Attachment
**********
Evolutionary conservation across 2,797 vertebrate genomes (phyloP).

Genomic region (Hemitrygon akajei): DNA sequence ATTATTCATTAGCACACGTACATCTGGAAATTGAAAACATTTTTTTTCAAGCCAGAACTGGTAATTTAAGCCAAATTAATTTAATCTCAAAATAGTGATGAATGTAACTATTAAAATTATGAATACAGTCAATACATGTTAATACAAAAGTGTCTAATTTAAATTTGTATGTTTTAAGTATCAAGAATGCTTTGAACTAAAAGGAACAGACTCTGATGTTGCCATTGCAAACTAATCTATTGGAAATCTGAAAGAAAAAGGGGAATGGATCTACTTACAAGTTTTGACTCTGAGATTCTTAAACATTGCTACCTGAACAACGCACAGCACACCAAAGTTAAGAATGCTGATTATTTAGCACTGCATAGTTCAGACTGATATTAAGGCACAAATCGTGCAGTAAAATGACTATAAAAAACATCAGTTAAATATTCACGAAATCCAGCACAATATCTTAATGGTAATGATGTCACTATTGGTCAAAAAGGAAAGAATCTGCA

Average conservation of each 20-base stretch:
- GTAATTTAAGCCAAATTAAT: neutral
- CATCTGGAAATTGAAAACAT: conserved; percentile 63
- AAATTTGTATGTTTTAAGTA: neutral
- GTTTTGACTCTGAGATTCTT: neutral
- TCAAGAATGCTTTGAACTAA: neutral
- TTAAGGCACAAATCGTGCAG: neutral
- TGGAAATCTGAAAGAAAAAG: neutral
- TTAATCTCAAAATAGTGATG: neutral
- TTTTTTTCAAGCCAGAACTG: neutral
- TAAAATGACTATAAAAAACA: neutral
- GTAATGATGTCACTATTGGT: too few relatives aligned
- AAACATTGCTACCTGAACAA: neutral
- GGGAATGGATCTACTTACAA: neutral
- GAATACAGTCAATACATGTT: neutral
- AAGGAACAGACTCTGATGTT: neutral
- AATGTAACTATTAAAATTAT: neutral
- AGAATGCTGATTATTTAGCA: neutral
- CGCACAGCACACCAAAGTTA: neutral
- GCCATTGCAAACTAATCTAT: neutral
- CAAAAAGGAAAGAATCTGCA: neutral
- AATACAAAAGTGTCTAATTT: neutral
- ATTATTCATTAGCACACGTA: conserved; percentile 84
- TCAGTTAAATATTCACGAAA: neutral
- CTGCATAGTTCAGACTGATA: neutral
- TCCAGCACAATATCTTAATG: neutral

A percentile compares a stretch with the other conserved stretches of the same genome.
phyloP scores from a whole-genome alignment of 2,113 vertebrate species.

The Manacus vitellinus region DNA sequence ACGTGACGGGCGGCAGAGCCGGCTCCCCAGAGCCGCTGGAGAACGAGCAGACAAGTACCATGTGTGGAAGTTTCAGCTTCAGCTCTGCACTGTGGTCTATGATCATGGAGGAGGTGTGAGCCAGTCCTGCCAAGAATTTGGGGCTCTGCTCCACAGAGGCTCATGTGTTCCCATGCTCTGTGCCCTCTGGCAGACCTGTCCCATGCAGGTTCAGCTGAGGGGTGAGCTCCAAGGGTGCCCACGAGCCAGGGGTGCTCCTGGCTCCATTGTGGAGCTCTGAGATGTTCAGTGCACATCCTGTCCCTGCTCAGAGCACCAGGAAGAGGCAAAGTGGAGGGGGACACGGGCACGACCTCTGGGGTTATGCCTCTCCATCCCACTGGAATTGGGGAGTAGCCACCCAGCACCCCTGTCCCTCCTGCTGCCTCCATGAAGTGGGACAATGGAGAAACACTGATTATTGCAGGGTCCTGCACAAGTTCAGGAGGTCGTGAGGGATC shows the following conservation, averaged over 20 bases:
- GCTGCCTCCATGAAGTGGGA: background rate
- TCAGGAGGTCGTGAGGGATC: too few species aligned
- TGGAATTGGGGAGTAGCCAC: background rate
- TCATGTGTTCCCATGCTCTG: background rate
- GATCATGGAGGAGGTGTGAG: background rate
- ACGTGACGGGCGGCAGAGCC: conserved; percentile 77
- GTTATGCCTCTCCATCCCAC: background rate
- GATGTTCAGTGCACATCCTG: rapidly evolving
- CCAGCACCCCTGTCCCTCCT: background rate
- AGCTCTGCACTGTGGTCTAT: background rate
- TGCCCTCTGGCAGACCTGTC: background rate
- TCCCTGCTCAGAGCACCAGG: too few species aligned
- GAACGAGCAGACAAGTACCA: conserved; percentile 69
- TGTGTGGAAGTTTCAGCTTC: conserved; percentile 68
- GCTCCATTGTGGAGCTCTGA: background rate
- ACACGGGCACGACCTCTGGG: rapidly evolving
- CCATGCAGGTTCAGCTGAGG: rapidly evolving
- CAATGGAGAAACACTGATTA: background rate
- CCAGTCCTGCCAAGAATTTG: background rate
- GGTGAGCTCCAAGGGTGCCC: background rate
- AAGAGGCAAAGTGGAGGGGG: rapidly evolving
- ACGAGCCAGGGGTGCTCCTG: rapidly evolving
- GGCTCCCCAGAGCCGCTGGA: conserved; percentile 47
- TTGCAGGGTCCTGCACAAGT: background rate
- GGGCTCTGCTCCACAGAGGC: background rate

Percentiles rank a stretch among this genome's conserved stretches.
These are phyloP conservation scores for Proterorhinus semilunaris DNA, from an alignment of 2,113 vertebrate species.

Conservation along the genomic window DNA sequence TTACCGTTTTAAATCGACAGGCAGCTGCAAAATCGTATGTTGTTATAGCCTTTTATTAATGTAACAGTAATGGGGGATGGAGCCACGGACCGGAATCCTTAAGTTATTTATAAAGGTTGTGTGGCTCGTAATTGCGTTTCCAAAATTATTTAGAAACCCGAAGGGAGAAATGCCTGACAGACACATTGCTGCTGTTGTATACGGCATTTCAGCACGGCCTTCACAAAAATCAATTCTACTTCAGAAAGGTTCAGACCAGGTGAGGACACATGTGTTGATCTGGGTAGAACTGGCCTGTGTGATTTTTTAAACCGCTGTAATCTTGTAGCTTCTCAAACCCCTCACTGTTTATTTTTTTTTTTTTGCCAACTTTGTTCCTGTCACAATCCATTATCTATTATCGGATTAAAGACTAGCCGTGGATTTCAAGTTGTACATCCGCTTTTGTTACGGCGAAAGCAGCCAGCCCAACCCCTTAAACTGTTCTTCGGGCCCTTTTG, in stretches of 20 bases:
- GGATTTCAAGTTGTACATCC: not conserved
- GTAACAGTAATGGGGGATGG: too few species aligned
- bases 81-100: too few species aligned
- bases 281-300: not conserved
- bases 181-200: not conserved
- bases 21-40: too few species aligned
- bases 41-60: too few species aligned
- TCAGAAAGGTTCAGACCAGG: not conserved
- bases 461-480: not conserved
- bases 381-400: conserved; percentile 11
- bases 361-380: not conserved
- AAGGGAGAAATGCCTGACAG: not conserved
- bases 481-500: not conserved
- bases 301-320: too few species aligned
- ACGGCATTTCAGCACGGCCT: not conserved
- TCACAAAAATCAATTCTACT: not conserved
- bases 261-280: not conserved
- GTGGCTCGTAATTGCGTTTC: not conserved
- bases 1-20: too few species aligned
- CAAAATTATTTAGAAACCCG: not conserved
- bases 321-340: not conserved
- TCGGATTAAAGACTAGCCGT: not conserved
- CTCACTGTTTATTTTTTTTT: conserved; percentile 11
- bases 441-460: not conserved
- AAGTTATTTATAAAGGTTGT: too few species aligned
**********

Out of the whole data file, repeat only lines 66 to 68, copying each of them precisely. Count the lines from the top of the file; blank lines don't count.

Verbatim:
- bases 41-60: too few species aligned
- TCAGAAAGGTTCAGACCAGG: not conserved
- bases 461-480: not conserved